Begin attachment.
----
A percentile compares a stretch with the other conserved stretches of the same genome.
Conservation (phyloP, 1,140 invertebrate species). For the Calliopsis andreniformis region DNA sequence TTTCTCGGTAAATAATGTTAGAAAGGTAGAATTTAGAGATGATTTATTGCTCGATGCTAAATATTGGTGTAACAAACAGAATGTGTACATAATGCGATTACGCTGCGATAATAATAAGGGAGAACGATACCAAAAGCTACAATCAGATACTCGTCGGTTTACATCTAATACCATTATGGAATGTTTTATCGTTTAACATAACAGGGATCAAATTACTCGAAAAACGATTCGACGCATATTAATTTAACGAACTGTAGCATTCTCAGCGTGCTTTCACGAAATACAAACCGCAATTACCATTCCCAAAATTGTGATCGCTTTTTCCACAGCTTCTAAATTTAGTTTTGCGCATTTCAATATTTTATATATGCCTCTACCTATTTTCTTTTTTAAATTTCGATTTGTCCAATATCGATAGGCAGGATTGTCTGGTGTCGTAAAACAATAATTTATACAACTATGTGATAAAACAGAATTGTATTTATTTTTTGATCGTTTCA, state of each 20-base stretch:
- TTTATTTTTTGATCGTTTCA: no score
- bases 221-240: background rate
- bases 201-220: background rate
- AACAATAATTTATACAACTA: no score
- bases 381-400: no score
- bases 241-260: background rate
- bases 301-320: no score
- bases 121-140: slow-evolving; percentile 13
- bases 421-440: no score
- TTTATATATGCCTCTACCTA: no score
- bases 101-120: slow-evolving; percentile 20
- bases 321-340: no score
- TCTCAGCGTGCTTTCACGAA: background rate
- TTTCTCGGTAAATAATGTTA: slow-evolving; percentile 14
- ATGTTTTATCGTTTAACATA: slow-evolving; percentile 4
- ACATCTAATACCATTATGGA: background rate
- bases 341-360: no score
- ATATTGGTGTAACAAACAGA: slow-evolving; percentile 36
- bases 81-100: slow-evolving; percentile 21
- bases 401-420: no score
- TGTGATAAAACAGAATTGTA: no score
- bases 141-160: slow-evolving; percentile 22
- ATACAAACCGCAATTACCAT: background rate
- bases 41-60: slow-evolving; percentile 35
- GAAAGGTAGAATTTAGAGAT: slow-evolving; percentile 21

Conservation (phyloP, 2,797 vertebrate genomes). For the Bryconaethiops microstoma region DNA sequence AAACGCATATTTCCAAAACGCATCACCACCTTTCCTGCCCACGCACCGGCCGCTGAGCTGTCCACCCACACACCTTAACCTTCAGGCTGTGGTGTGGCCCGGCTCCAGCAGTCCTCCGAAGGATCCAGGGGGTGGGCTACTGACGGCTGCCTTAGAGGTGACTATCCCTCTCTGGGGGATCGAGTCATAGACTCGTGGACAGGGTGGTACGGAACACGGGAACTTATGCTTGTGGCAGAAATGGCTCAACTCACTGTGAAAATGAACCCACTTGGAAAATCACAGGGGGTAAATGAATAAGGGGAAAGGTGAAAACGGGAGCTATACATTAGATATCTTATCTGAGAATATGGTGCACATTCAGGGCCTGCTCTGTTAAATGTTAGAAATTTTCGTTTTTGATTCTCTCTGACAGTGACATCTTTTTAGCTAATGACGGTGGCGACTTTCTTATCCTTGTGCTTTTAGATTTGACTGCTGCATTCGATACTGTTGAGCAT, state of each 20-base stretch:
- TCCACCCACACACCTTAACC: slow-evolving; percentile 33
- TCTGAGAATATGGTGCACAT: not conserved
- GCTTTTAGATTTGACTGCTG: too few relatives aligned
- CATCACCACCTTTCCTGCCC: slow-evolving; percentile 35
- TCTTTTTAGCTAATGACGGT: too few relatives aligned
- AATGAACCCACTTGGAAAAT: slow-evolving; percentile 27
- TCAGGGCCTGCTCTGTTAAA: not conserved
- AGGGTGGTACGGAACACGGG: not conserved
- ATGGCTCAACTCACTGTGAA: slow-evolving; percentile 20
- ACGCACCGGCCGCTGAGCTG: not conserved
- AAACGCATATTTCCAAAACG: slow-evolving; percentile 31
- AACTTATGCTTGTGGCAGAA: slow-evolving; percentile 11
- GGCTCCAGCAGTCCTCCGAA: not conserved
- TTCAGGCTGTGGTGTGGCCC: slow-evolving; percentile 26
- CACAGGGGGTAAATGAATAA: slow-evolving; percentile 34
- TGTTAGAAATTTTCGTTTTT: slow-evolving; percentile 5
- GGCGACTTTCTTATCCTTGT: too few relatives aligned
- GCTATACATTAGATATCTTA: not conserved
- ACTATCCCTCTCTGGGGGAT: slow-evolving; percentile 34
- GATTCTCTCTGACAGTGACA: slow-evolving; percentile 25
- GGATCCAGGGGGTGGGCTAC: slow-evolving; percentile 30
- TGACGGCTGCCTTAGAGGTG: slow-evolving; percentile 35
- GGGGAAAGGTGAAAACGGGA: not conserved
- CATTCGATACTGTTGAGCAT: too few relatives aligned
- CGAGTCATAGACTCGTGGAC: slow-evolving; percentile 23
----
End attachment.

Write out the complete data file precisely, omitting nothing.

A percentile compares a stretch with the other conserved stretches of the same genome.
Conservation (phyloP, 1,140 invertebrate species). For the Calliopsis andreniformis region DNA sequence TTTCTCGGTAAATAATGTTAGAAAGGTAGAATTTAGAGATGATTTATTGCTCGATGCTAAATATTGGTGTAACAAACAGAATGTGTACATAATGCGATTACGCTGCGATAATAATAAGGGAGAACGATACCAAAAGCTACAATCAGATACTCGTCGGTTTACATCTAATACCATTATGGAATGTTTTATCGTTTAACATAACAGGGATCAAATTACTCGAAAAACGATTCGACGCATATTAATTTAACGAACTGTAGCATTCTCAGCGTGCTTTCACGAAATACAAACCGCAATTACCATTCCCAAAATTGTGATCGCTTTTTCCACAGCTTCTAAATTTAGTTTTGCGCATTTCAATATTTTATATATGCCTCTACCTATTTTCTTTTTTAAATTTCGATTTGTCCAATATCGATAGGCAGGATTGTCTGGTGTCGTAAAACAATAATTTATACAACTATGTGATAAAACAGAATTGTATTTATTTTTTGATCGTTTCA, state of each 20-base stretch:
- TTTATTTTTTGATCGTTTCA: no score
- bases 221-240: background rate
- bases 201-220: background rate
- AACAATAATTTATACAACTA: no score
- bases 381-400: no score
- bases 241-260: background rate
- bases 301-320: no score
- bases 121-140: slow-evolving; percentile 13
- bases 421-440: no score
- TTTATATATGCCTCTACCTA: no score
- bases 101-120: slow-evolving; percentile 20
- bases 321-340: no score
- TCTCAGCGTGCTTTCACGAA: background rate
- TTTCTCGGTAAATAATGTTA: slow-evolving; percentile 14
- ATGTTTTATCGTTTAACATA: slow-evolving; percentile 4
- ACATCTAATACCATTATGGA: background rate
- bases 341-360: no score
- ATATTGGTGTAACAAACAGA: slow-evolving; percentile 36
- bases 81-100: slow-evolving; percentile 21
- bases 401-420: no score
- TGTGATAAAACAGAATTGTA: no score
- bases 141-160: slow-evolving; percentile 22
- ATACAAACCGCAATTACCAT: background rate
- bases 41-60: slow-evolving; percentile 35
- GAAAGGTAGAATTTAGAGAT: slow-evolving; percentile 21

Conservation (phyloP, 2,797 vertebrate genomes). For the Bryconaethiops microstoma region DNA sequence AAACGCATATTTCCAAAACGCATCACCACCTTTCCTGCCCACGCACCGGCCGCTGAGCTGTCCACCCACACACCTTAACCTTCAGGCTGTGGTGTGGCCCGGCTCCAGCAGTCCTCCGAAGGATCCAGGGGGTGGGCTACTGACGGCTGCCTTAGAGGTGACTATCCCTCTCTGGGGGATCGAGTCATAGACTCGTGGACAGGGTGGTACGGAACACGGGAACTTATGCTTGTGGCAGAAATGGCTCAACTCACTGTGAAAATGAACCCACTTGGAAAATCACAGGGGGTAAATGAATAAGGGGAAAGGTGAAAACGGGAGCTATACATTAGATATCTTATCTGAGAATATGGTGCACATTCAGGGCCTGCTCTGTTAAATGTTAGAAATTTTCGTTTTTGATTCTCTCTGACAGTGACATCTTTTTAGCTAATGACGGTGGCGACTTTCTTATCCTTGTGCTTTTAGATTTGACTGCTGCATTCGATACTGTTGAGCAT, state of each 20-base stretch:
- TCCACCCACACACCTTAACC: slow-evolving; percentile 33
- TCTGAGAATATGGTGCACAT: not conserved
- GCTTTTAGATTTGACTGCTG: too few relatives aligned
- CATCACCACCTTTCCTGCCC: slow-evolving; percentile 35
- TCTTTTTAGCTAATGACGGT: too few relatives aligned
- AATGAACCCACTTGGAAAAT: slow-evolving; percentile 27
- TCAGGGCCTGCTCTGTTAAA: not conserved
- AGGGTGGTACGGAACACGGG: not conserved
- ATGGCTCAACTCACTGTGAA: slow-evolving; percentile 20
- ACGCACCGGCCGCTGAGCTG: not conserved
- AAACGCATATTTCCAAAACG: slow-evolving; percentile 31
- AACTTATGCTTGTGGCAGAA: slow-evolving; percentile 11
- GGCTCCAGCAGTCCTCCGAA: not conserved
- TTCAGGCTGTGGTGTGGCCC: slow-evolving; percentile 26
- CACAGGGGGTAAATGAATAA: slow-evolving; percentile 34
- TGTTAGAAATTTTCGTTTTT: slow-evolving; percentile 5
- GGCGACTTTCTTATCCTTGT: too few relatives aligned
- GCTATACATTAGATATCTTA: not conserved
- ACTATCCCTCTCTGGGGGAT: slow-evolving; percentile 34
- GATTCTCTCTGACAGTGACA: slow-evolving; percentile 25
- GGATCCAGGGGGTGGGCTAC: slow-evolving; percentile 30
- TGACGGCTGCCTTAGAGGTG: slow-evolving; percentile 35
- GGGGAAAGGTGAAAACGGGA: not conserved
- CATTCGATACTGTTGAGCAT: too few relatives aligned
- CGAGTCATAGACTCGTGGAC: slow-evolving; percentile 23